Telecommunications Policy: Have Regulators Dialed the Wrong Number?

Telecommunications Policy: Have Regulators Dialed the Wrong Number?

Telecommunications Policy: Have Regulators Dialed the Wrong Number?

Telecommunications Policy: Have Regulators Dialed the Wrong Number?


In this timely collection of essays, leading economic and communication scholars examine major policy issues confronting federal and state regulators in the telecommunications industry. The essays describe how past regulatory decisions have contributed to a growing tension between emerging competition and the preservation of specific social objectives like the continuance of universal service, and thus provide a unique perspective on the current public policy debates. Although each author discusses a different policy issue, the common theme in this volume is the compelling argument that past regulatory decisions, which were often motivated by political compromises rather than sound economic analysis, are the primary source of inefficiency that exists in the telecommunications industry today.


In each of the last thirty-two years, the Department of Economics at Western Michigan University has organized a seminar series that features six prominent economists addressing a current topic in economics. During the 1995-96 academic year, the topic was one that has received quite a bit of attention from economists in recent years and is sure to remain "hot" for some years to come: the economics of telecommunications policy. Like some other high-technology sectors, the telecommunications sector has experienced some dramatic internal and external changes during the past several decades. Regulatory policies, which made perfectly good economic sense just a few years ago, are now often inefficient and unnecessary in an era of rapid technological change.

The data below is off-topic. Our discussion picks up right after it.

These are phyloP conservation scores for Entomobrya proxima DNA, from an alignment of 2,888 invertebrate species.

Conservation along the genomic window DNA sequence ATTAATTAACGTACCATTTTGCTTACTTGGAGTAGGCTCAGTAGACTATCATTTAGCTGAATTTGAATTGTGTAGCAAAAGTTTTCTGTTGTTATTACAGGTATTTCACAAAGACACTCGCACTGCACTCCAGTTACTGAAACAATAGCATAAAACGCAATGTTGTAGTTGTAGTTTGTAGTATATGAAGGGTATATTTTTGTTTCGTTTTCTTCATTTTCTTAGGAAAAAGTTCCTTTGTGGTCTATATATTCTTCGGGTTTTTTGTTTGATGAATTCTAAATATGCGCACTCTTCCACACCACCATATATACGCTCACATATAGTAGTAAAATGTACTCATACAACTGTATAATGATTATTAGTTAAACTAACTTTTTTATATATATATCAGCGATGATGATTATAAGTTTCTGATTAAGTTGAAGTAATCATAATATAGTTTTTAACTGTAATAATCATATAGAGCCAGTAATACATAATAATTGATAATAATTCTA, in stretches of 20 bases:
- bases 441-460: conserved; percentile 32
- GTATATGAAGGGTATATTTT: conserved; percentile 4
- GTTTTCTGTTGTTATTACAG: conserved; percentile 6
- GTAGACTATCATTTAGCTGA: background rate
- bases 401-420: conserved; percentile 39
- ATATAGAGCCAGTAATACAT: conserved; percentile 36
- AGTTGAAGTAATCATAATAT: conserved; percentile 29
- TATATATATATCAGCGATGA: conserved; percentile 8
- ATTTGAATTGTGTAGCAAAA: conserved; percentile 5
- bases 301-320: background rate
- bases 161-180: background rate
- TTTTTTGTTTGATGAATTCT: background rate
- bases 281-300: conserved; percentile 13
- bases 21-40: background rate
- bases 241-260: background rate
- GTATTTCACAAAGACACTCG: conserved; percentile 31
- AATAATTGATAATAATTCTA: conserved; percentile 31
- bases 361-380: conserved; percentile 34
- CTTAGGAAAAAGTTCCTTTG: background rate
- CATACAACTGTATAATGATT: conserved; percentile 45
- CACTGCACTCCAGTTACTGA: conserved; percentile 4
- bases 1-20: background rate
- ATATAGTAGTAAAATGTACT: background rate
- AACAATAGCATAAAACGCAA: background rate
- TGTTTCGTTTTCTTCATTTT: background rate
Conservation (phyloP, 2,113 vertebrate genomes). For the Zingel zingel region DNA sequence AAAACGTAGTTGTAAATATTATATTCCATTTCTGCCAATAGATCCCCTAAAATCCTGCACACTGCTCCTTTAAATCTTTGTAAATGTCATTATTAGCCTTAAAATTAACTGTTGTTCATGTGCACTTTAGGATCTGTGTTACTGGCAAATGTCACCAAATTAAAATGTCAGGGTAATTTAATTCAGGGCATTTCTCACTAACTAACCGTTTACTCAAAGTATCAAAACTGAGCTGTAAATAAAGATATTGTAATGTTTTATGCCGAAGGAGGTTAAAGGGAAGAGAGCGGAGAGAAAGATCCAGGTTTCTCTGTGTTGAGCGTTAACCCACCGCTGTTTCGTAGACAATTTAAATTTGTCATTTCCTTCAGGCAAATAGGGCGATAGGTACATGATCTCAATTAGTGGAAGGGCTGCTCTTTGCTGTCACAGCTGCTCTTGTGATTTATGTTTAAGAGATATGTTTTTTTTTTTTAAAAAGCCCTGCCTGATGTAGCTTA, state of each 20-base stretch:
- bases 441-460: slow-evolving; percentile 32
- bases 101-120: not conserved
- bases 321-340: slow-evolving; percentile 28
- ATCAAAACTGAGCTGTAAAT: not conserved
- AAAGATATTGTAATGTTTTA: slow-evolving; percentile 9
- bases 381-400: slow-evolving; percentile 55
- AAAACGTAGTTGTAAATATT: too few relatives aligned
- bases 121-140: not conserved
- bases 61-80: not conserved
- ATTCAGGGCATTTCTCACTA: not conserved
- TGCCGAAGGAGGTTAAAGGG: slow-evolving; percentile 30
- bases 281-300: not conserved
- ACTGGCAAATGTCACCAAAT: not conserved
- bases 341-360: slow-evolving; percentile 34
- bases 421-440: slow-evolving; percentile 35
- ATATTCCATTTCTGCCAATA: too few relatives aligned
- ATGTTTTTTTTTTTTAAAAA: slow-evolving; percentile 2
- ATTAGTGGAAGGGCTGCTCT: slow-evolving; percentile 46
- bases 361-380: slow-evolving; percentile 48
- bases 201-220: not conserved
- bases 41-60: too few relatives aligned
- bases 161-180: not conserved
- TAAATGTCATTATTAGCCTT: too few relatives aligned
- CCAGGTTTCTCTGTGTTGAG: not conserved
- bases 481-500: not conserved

Donald L. Alexander, associate professor in the Economics Department at Western Michigan University, has been a keen observer of the economic and regulatory changes unfolding in the telecommunications sector. He has studied and taught in the field of economic regulation for the past several years, and he is the coauthor (with Werner Sichel) of an extensive study of the 1993 Michigan Telecommunications Act and the coeditor (withWerner Sichel) of Networks, Infrastructure, and the New Task for Regulation (1996).

In this volume, Professor Alexander has brought together six original works by six leading scholars in the fields of economic regulation and telecommunications policy. The authors examine such diverse and timely topics as the total deregulation of telephony, the use of auctions to allocate personal communication services (PCS) spectrum licenses, an assessment of price-cap regulation, universal service policies in a deregulated marketplace, and the origins of the Public Interest Standard in Federal Communications Commission (FCC) regulation. While these topics span a wide range of issues pertinent to economists and policy makers, they all share the common thread that they are affected by substantial and rapid technological change, change in competitors and competition, and policy responses by state and federal regulators.

Professor Werner Sichel

Department of Economics

Western Michigan University . . .

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